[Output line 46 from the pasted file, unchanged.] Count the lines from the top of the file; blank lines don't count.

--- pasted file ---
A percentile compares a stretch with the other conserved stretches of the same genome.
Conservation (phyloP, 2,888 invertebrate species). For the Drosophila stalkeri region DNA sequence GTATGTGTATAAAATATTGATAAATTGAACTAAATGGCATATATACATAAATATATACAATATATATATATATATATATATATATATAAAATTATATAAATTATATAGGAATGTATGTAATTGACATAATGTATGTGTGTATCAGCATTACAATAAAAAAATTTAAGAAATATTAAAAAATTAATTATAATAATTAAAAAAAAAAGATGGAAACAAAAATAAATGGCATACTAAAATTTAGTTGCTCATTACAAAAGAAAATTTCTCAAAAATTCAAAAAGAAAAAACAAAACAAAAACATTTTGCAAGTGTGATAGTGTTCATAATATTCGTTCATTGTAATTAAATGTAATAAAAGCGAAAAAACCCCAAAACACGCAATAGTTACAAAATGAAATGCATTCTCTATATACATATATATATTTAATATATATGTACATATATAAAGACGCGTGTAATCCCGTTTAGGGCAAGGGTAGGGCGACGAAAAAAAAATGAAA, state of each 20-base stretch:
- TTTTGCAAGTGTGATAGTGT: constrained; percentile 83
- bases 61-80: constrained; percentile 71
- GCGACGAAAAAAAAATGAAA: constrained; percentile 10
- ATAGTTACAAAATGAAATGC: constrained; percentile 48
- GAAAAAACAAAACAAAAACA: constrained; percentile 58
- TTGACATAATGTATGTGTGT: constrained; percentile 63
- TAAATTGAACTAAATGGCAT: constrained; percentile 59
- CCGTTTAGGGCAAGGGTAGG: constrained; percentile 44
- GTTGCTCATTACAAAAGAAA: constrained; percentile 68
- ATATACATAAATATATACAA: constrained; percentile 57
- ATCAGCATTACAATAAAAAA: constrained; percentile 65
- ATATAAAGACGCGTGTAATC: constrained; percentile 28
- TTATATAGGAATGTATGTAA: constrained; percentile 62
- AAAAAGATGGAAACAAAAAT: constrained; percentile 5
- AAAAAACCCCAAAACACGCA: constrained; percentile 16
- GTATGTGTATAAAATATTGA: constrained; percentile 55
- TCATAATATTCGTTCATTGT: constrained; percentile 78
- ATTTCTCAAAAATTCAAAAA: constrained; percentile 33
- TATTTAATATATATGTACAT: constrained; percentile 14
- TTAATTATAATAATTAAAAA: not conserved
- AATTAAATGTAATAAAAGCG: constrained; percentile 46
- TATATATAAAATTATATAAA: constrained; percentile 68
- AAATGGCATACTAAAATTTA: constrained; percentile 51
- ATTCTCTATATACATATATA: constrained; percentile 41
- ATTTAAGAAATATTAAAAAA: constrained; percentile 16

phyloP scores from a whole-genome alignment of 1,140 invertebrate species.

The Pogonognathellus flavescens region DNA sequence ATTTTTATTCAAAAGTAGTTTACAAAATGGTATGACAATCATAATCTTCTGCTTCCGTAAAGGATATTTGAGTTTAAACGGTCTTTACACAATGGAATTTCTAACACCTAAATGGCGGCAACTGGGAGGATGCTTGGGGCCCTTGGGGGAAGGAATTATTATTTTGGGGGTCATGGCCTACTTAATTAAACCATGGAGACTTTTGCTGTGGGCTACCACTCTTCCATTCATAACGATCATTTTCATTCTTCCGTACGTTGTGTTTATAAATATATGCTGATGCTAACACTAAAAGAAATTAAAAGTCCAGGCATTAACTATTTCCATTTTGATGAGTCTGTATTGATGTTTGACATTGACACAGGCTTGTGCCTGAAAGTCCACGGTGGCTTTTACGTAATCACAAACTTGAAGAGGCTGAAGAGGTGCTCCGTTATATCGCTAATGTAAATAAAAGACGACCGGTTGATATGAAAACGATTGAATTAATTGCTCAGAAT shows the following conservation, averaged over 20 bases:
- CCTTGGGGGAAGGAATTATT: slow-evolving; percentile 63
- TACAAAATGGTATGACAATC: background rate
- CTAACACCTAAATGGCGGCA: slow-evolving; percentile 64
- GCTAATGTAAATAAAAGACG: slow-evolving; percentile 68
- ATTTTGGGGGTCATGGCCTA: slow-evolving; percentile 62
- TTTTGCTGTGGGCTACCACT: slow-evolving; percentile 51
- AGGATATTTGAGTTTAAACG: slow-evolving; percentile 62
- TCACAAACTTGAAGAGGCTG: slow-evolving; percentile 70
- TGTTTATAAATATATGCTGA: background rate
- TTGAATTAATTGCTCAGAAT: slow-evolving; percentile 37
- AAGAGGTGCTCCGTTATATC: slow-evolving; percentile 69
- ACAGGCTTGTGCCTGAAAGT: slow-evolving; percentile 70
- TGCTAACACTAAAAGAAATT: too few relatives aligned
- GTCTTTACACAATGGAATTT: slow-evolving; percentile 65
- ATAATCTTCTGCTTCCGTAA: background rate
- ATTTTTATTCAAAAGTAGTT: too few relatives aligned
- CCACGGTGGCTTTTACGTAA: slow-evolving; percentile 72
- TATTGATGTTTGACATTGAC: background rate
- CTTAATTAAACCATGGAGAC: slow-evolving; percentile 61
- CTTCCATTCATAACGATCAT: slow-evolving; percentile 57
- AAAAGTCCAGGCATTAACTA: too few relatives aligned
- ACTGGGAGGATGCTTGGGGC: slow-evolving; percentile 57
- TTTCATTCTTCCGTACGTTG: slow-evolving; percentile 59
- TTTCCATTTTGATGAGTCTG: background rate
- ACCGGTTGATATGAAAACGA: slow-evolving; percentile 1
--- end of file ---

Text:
- CCACGGTGGCTTTTACGTAA: slow-evolving; percentile 72